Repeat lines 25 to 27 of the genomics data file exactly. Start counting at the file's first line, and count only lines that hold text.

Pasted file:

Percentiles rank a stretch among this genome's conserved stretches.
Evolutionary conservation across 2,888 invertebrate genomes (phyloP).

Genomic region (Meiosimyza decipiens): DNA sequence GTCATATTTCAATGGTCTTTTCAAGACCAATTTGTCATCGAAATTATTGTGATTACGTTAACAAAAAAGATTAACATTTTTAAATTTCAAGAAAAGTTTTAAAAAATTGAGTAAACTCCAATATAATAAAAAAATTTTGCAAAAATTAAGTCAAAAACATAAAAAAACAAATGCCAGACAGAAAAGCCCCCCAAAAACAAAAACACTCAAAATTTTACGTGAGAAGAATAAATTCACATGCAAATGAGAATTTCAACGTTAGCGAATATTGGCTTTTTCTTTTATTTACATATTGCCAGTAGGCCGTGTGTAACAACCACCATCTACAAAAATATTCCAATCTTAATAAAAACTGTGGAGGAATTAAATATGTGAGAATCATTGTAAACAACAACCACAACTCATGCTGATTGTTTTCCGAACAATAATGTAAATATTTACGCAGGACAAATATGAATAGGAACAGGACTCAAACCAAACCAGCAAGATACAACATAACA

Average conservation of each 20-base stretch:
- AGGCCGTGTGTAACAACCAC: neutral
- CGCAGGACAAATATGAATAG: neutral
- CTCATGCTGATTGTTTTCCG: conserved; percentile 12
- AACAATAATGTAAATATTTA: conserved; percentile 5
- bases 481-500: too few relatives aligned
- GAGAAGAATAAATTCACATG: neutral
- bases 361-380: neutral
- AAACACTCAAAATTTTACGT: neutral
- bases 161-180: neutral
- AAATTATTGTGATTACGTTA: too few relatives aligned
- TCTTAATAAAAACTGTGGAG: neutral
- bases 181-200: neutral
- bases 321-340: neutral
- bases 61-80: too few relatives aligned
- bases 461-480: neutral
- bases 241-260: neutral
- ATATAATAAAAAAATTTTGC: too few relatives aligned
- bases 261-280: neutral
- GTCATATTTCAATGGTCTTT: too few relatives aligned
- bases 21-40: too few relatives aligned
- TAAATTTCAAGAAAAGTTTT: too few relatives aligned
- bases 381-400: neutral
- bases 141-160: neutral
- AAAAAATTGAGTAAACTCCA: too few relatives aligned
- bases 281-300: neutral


- TAAATTTCAAGAAAAGTTTT: too few relatives aligned
- bases 381-400: neutral
- bases 141-160: neutral